Common bottlenose dolphins are known to be athletic, swimming at top speeds of 18 to 20 miles per hour and being able to launch their bodies nearly 30 feet into the air. However, these activities require a lot of energy, and are rare to see than you might think. Dolphins are psychologically quite active as well, as they are playful, inquisitive, and not afraid to explore. They might play with objects like sea grass, sponges, or other items they find along the way, explore their environments using echolocation (biological sonar) or socialize with one another throughout the day. As active as they are, dolphins still need rest, and they get their ZZZ’s by closing one eye at a time to rest the opposite half of their brain, while the other eye and half of their brain remain active to help the dolphin remember to breathe, swim, and do all the other important dolphin tasks required to survive in the ocean. Dolphins rest each half of their brain for a few minutes at a time all throughout the day.

Females give birth to live young every few years, and calves are born after a 12-month pregnancy. Males and females are not monogamous. Calves are born live, usually tail first, and their umbilical cord breaks as the newborn darts to the surface for its first breath. Calves nurse from their mothers for about two years while they learn to socialize and eat solid foods on their own. In their juvenile years, calves form juvenile pods with individuals similar in age to them and may or may not leave their mother’s group altogether. Other social groups we see in common bottlenose dolphins are maternal pods (multiple adult females and their young, helpful for taking turns watching calves while the mothers go feed), bachelor pods (a group of two or three pair-bonded males that travel together for life), and juvenile pods (a mix of younger male and female dolphins who recently left their maternal pods). Dolphins live in what is called a fission-fusion society, so groups come together and separate, rearranging social groupings and hierarchies regularly.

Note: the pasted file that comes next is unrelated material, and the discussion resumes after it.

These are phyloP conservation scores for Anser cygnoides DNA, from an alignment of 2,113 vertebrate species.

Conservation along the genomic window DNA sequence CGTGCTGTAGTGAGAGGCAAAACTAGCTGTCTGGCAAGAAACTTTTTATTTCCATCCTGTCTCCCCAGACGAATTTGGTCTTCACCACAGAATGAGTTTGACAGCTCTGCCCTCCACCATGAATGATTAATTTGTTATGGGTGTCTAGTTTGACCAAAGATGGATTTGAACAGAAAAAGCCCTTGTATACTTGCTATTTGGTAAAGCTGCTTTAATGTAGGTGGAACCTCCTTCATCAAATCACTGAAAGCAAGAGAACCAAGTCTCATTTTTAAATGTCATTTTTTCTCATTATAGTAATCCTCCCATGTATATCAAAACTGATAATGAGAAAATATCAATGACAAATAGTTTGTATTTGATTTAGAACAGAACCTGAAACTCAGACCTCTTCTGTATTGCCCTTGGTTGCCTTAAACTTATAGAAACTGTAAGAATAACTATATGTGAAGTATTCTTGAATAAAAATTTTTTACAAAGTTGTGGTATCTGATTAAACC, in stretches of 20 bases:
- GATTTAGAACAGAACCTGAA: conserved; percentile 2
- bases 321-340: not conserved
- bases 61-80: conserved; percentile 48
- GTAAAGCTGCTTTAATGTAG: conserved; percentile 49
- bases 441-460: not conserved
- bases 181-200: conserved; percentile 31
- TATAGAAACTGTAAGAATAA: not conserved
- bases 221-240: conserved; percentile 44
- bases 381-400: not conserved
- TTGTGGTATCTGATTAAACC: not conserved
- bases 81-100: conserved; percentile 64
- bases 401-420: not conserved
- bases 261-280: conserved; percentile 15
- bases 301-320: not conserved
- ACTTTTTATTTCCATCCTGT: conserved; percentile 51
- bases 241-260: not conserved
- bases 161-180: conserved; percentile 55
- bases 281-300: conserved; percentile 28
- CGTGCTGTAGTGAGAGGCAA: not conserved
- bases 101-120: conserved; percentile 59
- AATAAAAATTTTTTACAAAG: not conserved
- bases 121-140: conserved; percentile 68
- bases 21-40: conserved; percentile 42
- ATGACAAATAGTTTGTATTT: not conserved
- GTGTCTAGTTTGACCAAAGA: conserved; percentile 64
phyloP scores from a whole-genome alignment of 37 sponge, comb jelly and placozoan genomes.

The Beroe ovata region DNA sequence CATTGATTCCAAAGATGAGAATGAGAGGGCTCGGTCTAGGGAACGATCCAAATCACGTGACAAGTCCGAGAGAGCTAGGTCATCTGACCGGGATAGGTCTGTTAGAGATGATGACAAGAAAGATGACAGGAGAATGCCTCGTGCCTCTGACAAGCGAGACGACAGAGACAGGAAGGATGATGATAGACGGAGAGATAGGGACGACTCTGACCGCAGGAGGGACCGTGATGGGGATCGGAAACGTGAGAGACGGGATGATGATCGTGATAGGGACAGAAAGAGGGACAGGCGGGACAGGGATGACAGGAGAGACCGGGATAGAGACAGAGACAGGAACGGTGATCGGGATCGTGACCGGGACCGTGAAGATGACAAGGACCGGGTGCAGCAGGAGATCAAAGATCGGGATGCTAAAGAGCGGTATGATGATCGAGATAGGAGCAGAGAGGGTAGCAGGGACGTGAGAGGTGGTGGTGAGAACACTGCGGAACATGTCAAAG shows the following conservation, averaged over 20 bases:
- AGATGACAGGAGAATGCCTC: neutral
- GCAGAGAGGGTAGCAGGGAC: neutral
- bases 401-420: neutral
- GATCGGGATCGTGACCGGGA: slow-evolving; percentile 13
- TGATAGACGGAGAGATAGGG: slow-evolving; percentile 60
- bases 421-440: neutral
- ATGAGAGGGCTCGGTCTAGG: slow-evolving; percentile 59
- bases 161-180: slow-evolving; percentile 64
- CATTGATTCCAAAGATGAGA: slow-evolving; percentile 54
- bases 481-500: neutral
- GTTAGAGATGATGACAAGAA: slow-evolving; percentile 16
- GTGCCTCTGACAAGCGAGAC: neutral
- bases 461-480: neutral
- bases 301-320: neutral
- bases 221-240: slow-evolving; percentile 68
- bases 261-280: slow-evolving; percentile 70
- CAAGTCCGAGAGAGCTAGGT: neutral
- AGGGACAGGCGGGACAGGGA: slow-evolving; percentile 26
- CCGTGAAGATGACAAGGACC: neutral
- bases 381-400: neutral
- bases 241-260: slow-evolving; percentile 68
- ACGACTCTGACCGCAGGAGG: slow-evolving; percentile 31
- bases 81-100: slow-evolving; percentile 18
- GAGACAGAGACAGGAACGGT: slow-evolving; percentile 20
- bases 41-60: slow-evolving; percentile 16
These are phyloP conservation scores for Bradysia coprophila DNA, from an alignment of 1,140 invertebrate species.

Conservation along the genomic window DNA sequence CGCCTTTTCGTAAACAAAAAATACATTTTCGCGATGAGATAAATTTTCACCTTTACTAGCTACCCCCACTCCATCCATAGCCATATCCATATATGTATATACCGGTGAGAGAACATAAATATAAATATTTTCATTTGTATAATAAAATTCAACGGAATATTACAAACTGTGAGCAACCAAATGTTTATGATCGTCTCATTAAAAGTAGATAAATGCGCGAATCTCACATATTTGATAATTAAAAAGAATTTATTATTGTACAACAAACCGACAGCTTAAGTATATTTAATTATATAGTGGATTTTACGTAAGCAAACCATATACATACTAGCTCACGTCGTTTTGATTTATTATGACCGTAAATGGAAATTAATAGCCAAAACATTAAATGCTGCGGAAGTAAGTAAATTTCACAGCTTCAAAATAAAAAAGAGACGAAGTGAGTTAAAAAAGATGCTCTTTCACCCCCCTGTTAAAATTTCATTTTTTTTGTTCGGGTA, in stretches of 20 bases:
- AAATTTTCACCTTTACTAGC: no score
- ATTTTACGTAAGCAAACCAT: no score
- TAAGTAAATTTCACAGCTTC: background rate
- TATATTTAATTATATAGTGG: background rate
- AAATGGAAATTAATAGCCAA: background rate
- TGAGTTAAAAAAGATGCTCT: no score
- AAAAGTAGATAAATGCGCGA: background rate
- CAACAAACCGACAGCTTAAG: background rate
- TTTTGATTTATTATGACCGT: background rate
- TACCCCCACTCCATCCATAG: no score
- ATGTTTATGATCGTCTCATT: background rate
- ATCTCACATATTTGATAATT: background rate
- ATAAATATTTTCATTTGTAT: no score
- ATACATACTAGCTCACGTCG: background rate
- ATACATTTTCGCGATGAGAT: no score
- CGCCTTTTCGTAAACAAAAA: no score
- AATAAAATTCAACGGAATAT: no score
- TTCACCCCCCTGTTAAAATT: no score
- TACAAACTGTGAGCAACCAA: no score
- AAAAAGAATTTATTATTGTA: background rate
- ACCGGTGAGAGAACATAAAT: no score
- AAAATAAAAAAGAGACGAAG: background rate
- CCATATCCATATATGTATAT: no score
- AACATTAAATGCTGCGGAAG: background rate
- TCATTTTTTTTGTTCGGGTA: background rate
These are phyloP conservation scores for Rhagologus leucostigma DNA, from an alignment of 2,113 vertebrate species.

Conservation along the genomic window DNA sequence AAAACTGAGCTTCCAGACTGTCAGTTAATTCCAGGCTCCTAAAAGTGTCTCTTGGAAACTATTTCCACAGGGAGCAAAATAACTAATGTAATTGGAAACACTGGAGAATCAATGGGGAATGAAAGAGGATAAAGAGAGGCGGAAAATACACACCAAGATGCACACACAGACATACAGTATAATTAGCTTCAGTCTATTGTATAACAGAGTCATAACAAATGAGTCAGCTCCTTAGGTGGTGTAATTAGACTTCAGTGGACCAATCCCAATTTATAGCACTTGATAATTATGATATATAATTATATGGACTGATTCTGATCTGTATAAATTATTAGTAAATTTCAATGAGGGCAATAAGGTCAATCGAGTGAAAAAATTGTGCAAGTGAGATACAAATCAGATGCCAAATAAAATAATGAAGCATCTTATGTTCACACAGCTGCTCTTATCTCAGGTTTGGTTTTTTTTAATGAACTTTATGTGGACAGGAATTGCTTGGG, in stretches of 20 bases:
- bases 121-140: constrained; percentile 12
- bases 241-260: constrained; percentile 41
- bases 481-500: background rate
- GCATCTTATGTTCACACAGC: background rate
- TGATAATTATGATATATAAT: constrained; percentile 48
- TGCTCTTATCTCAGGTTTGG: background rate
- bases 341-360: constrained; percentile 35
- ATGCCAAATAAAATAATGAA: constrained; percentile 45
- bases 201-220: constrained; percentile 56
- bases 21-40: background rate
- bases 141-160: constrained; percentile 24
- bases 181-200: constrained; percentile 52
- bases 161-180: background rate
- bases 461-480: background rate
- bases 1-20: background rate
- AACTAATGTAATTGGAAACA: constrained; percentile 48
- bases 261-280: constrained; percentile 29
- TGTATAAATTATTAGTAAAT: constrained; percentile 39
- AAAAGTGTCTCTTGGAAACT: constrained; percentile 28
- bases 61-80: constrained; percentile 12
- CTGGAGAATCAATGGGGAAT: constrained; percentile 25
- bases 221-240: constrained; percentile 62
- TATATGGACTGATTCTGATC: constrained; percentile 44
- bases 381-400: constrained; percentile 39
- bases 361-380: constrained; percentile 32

Common bottlenose dolphins can live into their 50s and 60s, but in the ocean the average lifespan is closer to 25 years old due to threats like bycatch, decreasing food availability, and disease or strandings. In human care settings, several dolphins have lived into their 60s and have allowed us to better understand the life cycle of bottlenose dolphins and conditions they experience as they age.


Threats & Conservation

Common bottlenose dolphins are not considered threatened or endangered, but they could in the future. They are sentinel species that can indicate the health of the ocean, and hint at potential threats to humans related to pollution or other negative events in the ocean. Like all marine mammals in the U.S., common bottlenose dolphins are protected under the Marine Mammal Protection Act of 1972. Their proximity to shore puts them at risk of pollution exposure, habitat degradation, ship-strikes, entanglement, and exposure to noise pollution. High levels of tourism activities in their natural environment can also disturb these animals, their feeding, and social behavior such as reproduction.

Photo: Gregory Smith